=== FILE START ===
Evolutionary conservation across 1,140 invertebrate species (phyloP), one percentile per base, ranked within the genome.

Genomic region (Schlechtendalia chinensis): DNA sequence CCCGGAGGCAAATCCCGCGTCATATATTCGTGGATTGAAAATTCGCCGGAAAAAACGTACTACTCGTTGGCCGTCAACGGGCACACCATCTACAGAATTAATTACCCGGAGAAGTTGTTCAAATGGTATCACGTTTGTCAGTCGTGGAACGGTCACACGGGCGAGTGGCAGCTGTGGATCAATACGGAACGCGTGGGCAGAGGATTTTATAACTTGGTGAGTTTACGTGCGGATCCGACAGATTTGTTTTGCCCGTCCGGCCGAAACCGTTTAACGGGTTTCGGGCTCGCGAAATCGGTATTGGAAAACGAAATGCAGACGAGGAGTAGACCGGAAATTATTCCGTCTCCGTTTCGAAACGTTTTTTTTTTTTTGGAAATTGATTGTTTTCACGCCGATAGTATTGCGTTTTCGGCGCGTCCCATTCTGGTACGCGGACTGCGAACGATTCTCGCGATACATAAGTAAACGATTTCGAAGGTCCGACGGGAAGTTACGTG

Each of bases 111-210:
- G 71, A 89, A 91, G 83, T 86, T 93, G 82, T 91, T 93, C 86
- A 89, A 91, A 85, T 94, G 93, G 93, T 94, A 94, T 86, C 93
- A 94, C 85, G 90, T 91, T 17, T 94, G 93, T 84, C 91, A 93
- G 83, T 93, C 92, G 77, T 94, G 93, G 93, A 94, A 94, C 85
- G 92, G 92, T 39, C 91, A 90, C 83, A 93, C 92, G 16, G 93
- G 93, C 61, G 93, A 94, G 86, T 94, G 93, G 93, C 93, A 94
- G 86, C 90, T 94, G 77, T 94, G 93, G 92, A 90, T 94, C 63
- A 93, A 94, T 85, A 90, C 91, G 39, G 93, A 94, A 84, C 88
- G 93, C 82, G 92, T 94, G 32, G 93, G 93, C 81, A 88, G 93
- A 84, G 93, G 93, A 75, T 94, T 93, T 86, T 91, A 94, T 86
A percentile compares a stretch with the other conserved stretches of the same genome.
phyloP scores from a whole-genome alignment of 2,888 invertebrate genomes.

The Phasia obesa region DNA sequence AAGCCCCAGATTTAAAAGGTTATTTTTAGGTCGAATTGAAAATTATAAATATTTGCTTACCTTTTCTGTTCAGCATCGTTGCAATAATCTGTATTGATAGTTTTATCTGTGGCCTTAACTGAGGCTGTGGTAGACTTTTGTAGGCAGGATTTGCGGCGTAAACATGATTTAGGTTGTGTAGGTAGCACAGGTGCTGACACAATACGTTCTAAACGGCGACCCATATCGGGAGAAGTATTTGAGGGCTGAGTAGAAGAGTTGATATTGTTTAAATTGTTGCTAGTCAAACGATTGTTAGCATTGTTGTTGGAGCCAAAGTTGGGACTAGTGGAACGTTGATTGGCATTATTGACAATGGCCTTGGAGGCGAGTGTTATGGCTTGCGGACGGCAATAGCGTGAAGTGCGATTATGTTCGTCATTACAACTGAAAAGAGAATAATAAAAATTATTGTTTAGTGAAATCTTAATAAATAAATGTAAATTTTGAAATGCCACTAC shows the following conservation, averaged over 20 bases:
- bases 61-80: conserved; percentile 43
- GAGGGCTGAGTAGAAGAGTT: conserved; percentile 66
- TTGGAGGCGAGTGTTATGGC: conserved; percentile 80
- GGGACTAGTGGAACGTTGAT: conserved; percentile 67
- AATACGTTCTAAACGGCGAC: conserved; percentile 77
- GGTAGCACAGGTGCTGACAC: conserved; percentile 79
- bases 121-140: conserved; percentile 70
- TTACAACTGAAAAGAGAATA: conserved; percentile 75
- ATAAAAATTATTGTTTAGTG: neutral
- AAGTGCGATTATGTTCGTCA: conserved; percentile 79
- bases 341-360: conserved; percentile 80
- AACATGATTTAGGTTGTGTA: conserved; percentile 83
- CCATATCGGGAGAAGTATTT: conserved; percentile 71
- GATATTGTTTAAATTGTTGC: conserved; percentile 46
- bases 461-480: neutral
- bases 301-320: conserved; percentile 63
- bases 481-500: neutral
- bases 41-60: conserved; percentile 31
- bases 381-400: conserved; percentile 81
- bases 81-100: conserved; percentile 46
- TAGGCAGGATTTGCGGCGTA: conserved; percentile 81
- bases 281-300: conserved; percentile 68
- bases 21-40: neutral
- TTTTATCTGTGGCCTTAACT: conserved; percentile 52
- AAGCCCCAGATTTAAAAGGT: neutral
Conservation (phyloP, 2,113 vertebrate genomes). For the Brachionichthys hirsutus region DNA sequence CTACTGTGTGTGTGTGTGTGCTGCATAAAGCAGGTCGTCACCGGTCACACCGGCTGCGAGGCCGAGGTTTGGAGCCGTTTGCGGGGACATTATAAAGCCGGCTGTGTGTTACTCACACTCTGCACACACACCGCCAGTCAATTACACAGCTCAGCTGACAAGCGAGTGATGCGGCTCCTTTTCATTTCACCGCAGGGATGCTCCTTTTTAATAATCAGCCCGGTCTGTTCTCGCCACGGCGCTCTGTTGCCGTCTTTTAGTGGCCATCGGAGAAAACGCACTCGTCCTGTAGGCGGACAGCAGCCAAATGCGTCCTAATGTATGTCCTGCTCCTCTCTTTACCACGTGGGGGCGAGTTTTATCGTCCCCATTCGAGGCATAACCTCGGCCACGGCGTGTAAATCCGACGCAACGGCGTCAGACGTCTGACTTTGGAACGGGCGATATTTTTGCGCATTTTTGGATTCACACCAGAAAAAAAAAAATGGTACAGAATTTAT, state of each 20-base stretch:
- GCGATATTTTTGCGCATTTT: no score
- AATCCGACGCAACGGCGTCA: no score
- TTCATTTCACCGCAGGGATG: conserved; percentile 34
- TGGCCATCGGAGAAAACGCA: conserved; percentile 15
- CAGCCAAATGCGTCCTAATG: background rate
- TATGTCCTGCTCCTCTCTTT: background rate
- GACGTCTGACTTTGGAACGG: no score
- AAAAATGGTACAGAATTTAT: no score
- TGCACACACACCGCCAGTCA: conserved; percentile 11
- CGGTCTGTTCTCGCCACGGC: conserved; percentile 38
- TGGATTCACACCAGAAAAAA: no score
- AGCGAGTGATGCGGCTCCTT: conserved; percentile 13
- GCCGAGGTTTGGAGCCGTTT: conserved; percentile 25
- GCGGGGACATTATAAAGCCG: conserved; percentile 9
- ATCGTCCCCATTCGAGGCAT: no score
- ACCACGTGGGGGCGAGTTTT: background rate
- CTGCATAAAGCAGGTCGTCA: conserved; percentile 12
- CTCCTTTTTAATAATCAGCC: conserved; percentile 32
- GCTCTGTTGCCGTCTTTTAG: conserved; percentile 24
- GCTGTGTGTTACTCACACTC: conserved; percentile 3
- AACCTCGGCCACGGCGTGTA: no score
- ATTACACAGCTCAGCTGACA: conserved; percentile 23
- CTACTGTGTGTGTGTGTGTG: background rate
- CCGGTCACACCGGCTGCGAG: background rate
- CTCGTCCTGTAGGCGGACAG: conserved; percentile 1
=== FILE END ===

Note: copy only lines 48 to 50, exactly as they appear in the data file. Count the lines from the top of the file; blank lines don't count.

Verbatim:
- TATGTCCTGCTCCTCTCTTT: background rate
- GACGTCTGACTTTGGAACGG: no score
- AAAAATGGTACAGAATTTAT: no score